Net effects of soil disturbance and herbivory on vegetation by a re-established digging mammal assemblage in arid zone Australia Academic Article uri icon


  • Large-scale re-introductions of locally extinct digging mammal assemblages have been implemented at a number of arid zone sites, with the aim of conserving mammal species and restoring ecosystem function. Previous studies have focused on the ways in which foraging pits benefit plants, but the effects of herbivory by digging mammal assemblages are poorly understood.We used a randomised block design with control, procedural control and exclusion plots (n = 10) to experimentally test the net effect of a re-established mammal assemblage of bridled nailtail wallabies, Onychogalea fraenata, greater bilbies, Macrotis lagotis, brush tailed-bettongs, Bettongia penicillata, and burrowing bettongs, Bettongia lesueur, on plants in the Australian arid zone.We found that the re-established mammal assemblage limited natural seedling abundance and consumed transplanted seedlings. Plant composition between treatments did not differ, but perennial forbs and subshrubs, which are known food items of the re-introduced mammals, were most abundant in mammal exclusions. Furthermore, a landscape-scale survey showed that composition in the re-introduction area differed significantly from an adjacent control.When conceptualising the role of mammalian ecosystem engineers in arid environments, negative effects on plants from herbivory and soil disturbance must be considered alongside the better studied processes of nutrient cycling and seedling establishment.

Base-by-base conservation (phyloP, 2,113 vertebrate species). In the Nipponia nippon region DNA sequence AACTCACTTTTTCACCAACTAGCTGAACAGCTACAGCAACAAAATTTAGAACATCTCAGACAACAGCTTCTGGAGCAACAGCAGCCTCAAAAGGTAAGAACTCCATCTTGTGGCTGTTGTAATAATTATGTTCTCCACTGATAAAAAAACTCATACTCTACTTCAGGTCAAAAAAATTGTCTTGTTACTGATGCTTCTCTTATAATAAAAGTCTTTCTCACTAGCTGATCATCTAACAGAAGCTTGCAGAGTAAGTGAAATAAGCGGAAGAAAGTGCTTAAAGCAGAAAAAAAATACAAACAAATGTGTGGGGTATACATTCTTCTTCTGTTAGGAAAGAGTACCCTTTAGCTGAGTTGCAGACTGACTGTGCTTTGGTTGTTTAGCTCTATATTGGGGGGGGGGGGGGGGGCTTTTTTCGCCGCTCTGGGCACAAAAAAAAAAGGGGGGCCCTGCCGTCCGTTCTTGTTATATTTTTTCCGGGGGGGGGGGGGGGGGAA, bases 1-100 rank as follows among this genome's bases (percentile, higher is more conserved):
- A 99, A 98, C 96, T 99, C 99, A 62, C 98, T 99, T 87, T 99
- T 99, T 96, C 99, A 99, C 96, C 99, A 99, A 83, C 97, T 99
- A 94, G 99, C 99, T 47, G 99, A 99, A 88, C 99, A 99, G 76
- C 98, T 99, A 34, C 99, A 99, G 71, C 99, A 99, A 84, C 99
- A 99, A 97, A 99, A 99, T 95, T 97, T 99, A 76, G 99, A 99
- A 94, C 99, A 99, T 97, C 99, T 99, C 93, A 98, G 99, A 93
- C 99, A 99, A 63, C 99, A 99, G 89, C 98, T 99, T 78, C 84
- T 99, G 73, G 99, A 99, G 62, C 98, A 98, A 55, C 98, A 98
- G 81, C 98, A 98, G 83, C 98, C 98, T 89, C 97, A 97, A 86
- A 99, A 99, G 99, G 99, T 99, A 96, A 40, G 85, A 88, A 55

publication date

  • 2016

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